Black-headed Gull Colour Ringing

Black-headed Gull Colour Ringing

In 2007 we rang many of the Black-headed Gull pulli (chicks) at Moor Green Lakes and very quickly had recoveries from Wales and France. Subsequently we heard about a very successful project which was being run by Cotswold Water Park Ringing Group who are colour ringing pulli across the Severn and Thames Basins and are already starting to build up fairly detailed life histories for a significant number of birds.

We joined their project and geared up to ring the Moor Green pulli in 2008, unfortunately the colony failed in both 2008 and 2009. A last minute reorganisation in 2009 and liaison with West Berkshire Countryside Service and Theale Area Bird Conservation Group meant we could start by ringing the chicks at Hosehill Lake LNR and in June we colour ringed 100 chicks and a further 54 chicks were ringed with just a BTO ring. The birds have white rings engraved with a 4 character code on the left leg and a metal BTO ring on the right leg.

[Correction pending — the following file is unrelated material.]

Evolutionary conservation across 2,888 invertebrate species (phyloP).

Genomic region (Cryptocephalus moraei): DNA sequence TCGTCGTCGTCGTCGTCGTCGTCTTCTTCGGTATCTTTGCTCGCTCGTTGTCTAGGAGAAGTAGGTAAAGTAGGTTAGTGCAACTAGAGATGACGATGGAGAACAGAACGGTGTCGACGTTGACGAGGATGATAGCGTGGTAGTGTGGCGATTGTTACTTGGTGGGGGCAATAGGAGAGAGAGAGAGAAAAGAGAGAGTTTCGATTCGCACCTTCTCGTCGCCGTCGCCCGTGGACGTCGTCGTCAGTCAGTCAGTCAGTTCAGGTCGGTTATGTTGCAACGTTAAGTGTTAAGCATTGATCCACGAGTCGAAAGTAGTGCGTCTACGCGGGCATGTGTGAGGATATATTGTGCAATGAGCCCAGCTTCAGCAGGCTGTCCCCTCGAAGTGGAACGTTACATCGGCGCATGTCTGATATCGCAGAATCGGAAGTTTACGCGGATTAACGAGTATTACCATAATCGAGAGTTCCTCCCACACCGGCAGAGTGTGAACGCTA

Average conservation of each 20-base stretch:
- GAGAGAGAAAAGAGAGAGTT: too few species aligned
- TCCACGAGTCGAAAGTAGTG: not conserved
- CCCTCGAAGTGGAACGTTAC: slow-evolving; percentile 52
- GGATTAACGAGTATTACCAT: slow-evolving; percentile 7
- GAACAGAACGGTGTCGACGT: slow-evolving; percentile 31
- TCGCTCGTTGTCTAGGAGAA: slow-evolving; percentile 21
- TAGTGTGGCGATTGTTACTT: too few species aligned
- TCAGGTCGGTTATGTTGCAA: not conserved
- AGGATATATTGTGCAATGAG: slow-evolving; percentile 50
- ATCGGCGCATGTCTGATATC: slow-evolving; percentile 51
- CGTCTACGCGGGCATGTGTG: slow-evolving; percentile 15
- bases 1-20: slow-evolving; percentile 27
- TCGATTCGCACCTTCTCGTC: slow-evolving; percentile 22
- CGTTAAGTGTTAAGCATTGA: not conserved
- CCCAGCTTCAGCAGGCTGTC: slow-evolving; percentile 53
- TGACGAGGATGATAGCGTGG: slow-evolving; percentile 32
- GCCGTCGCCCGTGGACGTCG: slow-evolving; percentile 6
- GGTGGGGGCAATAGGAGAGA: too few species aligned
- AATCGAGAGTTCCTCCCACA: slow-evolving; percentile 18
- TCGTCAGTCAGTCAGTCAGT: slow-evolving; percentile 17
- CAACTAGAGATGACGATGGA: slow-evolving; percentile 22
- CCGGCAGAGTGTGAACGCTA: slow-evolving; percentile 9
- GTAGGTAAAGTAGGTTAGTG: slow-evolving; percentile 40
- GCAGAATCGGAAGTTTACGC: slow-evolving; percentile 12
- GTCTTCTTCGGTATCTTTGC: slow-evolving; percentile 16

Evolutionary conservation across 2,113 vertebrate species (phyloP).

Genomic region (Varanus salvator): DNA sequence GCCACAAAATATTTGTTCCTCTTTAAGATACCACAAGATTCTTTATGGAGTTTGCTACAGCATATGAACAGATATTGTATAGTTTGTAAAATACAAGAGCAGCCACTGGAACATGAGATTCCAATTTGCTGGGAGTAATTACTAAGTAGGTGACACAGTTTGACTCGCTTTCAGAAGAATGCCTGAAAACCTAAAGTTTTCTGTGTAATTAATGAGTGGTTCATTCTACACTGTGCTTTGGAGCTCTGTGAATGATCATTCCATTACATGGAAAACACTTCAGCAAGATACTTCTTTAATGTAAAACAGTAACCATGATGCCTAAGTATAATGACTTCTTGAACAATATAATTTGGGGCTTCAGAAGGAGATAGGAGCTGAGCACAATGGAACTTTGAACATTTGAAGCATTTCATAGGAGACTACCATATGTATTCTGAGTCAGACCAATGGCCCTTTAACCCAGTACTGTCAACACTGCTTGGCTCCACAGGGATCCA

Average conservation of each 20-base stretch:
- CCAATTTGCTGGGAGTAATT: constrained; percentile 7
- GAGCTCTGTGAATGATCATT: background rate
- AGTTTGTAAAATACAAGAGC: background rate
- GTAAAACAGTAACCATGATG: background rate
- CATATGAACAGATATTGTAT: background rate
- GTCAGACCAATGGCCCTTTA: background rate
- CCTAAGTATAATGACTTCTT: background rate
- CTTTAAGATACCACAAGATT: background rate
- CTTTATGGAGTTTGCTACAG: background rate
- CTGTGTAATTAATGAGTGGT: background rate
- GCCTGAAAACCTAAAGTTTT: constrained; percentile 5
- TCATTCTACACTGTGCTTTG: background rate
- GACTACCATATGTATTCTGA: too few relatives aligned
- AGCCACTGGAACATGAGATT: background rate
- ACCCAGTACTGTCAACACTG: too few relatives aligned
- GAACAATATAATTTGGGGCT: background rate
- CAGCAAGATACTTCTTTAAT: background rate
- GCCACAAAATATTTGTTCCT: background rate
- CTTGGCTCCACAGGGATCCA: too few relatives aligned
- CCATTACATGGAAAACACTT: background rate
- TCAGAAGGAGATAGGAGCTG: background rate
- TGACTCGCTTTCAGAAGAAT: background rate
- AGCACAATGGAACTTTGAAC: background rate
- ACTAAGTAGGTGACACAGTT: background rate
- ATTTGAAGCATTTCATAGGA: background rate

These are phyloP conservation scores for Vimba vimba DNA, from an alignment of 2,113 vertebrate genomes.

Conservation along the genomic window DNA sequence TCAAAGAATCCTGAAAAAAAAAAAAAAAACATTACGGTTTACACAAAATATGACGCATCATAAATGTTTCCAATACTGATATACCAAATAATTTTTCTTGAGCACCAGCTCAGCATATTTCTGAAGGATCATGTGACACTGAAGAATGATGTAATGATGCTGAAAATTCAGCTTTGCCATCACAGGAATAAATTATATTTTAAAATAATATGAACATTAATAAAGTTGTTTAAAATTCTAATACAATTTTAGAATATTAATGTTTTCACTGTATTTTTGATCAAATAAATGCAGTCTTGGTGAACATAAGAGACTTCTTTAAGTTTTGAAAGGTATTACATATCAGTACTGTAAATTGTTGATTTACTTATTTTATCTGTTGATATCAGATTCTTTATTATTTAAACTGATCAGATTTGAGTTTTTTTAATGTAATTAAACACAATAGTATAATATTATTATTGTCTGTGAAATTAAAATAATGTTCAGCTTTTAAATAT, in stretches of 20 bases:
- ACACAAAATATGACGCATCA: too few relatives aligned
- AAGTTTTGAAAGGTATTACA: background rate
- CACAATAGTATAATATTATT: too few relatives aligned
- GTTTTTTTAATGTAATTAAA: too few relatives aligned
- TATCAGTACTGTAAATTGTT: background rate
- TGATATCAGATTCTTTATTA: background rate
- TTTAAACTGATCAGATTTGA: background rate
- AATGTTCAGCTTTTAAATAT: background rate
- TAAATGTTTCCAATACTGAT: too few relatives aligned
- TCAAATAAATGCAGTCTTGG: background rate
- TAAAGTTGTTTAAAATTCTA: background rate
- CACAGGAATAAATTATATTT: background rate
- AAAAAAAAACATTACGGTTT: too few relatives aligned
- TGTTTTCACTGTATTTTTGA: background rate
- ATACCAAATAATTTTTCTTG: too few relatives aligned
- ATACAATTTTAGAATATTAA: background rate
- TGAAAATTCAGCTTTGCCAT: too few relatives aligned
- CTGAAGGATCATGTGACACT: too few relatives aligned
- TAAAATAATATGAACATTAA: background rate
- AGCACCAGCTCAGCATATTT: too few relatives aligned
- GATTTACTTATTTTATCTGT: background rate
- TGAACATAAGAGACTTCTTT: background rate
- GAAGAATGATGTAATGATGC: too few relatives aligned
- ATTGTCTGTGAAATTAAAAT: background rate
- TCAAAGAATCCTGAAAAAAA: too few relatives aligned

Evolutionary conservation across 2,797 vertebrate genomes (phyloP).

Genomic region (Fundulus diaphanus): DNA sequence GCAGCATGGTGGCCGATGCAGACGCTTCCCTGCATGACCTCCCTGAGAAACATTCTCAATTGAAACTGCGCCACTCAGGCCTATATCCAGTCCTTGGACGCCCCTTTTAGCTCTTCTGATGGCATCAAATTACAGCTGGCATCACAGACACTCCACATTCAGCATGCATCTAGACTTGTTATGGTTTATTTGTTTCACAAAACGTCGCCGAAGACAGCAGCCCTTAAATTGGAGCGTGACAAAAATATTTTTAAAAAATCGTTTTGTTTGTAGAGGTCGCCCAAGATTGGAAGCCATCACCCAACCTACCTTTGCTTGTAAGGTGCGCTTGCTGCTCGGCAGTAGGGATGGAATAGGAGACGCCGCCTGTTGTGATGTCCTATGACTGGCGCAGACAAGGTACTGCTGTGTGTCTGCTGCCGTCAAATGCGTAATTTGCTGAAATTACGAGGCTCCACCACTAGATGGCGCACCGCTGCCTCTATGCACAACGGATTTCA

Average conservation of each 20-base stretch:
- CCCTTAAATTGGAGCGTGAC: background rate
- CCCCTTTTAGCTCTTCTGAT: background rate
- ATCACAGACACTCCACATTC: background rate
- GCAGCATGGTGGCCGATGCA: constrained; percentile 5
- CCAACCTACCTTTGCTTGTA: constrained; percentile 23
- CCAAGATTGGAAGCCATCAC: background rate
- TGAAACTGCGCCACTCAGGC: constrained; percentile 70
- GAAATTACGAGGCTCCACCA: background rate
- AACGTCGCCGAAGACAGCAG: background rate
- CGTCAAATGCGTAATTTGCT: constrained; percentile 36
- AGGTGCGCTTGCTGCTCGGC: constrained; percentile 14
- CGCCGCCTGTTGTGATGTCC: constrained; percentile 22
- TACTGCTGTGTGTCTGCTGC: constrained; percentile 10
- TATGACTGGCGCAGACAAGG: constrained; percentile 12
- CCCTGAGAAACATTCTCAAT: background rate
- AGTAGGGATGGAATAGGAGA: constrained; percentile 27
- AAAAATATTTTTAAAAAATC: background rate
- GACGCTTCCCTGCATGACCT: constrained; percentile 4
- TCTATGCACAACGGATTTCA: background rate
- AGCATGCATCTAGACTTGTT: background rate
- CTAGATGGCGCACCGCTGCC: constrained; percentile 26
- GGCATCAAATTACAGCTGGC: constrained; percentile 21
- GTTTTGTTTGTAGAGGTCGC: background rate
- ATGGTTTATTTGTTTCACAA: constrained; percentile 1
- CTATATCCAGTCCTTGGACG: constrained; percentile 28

Hosehill has turned out to be an excellent place to ring the gulls. After they have fledged many of the birds spend a lot of time loafing on the main island where they can be seen and the ring numbers easily read from the viewing screen. This means that we have proof of fledging for a very high proportion of the birds. Some birds dispersed quite quickly from Hosehill – one bird was 10 km away at Midgham within 12 days of ringing ie about 5 days of fledging, other birds have stayed locally for a couple of months and we have now had our first more distant sighting from Gloucestershire. You can see the results of this project on the new Reading and Basingstoke Ringing web site – the maps will be updated regularly as we get sightings. Three different birds ringed in Cotswold water Park have been seen locally – interestingly all three were ringed on the same day in 2004!

We expect to continue ringing pulli at Moor Green and Hosehill for a number of years. Black-headed Gulls are long lived – the UK record from ringing is a bird seen nearly 28 years after it was ringed as an adult bird, so we expect to keep getting sightings for a long time! If you see any of colour ringed birds can you please report your sighting – local sightings are as useful as the more distant ones as we’re trying to build up a picture of when birds leave the area and return again each year. Sightings can be reported directly on our web site or by email to me at .

Tim Ball –

7 December 2009

Reading and Basingstoke Ringing